United States v. Marino, 09-1965-cr (2d Cir. August 18, 2011) (Jacobs, Winter, McLaughlin, CJJ)
Matthew Marino was at the margin of the Bayou Hedge Fund Group disaster – a Ponzi scheme that defrauded its investors of more than $300 million. The fund was opened in 1996 by two principals, who hired Marino’s CPA brother, Daniel Marino, to keep its books. This defendant, Matthew Marino, was hired by Bayou in 2002 and over the next three years took steps to help perpetuate and conceal the fraud. The scheme came crashing down in 2005, and the principals, including Marino’s brother, all pled guilty to fraud charges.
Appellant Marino, on his part, pled to one count of misprision of felony, covering his actions between January and August of 2005, a period during which investors lost $60 million in the Bayou scheme. He received a twenty-one month prison sentence. This appeal concerns only his challenge to the $60 million restitution order. In this very long decision – the slip opinion runs to nearly thirty-two pages – the circuit rejects Marino’s claim that he was not the “direct and proximate” cause of that loss.
The restitution statute that the court applied to Marino, 18 U.S.C. § 3663A, defines a “victim” as “any person directly and proximately harmed as a result of” the commission of the offense. According to the circuit’s review of the legislative history, Congress included this causation standard as a way of avoiding complex restitution litigation that might unduly prolong the sentencing proceedings.
Applying this standard here, the circuit concluded that Marino’s actions constituted both direct and proximate causation.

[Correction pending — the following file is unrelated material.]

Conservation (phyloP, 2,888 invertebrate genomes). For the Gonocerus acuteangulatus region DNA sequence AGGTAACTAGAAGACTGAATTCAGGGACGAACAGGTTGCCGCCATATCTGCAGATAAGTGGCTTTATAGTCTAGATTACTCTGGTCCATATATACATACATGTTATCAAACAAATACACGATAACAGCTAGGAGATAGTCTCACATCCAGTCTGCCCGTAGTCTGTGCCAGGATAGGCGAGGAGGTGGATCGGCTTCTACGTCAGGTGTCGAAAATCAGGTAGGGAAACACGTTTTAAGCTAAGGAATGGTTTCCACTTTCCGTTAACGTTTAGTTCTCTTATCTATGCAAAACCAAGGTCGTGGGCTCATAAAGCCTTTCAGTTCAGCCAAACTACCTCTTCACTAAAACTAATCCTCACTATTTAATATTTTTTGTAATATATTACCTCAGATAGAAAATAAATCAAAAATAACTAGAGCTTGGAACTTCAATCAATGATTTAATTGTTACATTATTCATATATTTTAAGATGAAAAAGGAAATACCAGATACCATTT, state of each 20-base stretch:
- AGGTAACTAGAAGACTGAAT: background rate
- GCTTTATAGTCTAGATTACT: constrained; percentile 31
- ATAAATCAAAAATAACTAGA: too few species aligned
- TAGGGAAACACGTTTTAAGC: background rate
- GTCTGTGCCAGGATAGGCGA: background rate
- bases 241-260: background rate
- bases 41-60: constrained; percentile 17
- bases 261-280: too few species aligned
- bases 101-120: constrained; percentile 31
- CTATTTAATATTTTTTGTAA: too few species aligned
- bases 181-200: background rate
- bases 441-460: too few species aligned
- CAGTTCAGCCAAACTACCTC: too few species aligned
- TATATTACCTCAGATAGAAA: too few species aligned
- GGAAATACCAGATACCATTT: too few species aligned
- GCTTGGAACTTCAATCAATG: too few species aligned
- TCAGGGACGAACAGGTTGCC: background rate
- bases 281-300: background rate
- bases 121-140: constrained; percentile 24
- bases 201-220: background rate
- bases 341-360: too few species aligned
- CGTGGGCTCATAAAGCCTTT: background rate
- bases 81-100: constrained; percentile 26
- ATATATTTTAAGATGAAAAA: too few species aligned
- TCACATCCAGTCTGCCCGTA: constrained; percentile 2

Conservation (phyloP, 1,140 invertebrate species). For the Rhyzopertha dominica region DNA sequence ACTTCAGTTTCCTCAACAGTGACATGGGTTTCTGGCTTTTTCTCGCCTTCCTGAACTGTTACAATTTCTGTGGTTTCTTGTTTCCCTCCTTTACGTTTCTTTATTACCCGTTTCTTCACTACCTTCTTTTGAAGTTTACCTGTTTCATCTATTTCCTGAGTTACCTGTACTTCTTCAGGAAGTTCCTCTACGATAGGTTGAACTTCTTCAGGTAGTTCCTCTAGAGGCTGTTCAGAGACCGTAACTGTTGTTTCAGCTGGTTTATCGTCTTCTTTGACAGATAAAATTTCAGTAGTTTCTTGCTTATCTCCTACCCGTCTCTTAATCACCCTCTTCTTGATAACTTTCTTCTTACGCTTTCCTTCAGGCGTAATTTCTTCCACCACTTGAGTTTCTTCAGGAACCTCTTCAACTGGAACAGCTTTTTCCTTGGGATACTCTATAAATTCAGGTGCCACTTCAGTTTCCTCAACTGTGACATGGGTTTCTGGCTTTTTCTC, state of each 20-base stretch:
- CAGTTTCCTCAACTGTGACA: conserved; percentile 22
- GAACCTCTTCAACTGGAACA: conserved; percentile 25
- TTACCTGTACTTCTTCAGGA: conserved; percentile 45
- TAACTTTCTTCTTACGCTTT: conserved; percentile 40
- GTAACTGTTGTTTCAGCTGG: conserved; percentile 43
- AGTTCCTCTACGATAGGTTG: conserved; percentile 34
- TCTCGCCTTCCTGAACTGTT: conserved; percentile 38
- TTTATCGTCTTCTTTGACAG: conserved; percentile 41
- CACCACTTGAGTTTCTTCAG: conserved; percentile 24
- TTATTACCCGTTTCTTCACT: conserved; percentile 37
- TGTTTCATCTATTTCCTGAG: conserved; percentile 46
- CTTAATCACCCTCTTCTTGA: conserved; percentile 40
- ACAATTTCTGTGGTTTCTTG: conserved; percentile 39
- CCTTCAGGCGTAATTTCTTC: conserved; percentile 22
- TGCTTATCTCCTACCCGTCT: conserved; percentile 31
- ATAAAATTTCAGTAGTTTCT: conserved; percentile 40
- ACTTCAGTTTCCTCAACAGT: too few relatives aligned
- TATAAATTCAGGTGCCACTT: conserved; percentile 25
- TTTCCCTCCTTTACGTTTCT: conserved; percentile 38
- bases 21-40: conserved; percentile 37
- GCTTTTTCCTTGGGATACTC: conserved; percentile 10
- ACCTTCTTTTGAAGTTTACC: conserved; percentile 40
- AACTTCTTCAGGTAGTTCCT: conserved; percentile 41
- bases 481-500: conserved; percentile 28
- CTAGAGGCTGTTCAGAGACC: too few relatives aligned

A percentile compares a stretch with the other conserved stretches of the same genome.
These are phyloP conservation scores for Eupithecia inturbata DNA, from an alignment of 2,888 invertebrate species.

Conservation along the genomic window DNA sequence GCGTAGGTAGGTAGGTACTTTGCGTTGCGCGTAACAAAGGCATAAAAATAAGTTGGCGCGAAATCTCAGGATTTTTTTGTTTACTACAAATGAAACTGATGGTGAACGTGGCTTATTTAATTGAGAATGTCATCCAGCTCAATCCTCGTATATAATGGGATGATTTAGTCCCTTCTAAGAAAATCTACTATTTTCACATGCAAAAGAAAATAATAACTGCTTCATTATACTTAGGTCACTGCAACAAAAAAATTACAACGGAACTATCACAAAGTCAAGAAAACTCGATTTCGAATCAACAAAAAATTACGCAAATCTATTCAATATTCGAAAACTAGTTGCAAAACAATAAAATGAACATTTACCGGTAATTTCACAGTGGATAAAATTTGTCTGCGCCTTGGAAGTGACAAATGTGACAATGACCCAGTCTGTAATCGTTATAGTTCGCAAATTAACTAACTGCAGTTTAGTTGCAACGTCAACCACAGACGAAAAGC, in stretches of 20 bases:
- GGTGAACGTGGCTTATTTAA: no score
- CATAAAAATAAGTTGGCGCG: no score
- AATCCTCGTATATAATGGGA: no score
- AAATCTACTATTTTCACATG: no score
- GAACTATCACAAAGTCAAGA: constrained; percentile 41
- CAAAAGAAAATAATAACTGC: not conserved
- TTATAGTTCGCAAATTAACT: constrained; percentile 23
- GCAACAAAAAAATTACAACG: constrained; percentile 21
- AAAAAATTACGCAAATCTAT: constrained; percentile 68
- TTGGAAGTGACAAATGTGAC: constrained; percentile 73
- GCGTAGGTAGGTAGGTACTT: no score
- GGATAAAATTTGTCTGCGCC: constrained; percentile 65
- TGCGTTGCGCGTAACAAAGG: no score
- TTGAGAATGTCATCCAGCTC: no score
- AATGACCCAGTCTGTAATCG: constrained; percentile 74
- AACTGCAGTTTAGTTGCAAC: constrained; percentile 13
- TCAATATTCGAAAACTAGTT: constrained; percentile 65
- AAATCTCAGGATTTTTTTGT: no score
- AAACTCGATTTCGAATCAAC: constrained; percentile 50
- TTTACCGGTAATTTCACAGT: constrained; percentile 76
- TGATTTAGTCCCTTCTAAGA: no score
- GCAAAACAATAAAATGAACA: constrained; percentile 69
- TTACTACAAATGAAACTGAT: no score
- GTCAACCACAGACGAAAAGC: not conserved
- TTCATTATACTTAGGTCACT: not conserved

Marino’s knew of, failed to report, and helped conceal the Bayou fraud during 2005. Had Marino disclosed the fraud, no investor would have injected fresh cash into the scheme. Accordingly, his crime was a “cause in fact” – a direct, “but for” cause – of those losses. And it was not merely “speculative” for the circuit to assume that the losses would have ceased if Marino had reported the fraud. An insider-whistleblower is much more likely to be “taken seriously by enforcement officials.”
As for proximate causation, under the circuit’s “zone of risk” approach – thanks again, Mrs. Palsgraf – his actions were “clearly the proximate cause” of the victims’ losses, even if his actions were not like the “wantonly fraudulent” conduct of the Bayou principals. His role in the losses was significant, since he vouched for the accuracy of the fund’s books to the Bayou investors. It therefore does not matter that Marino’s actions were “less serious” than those of the principals. During the period of his criminal activity, his acts remained “essential to” the “criminal scheme.”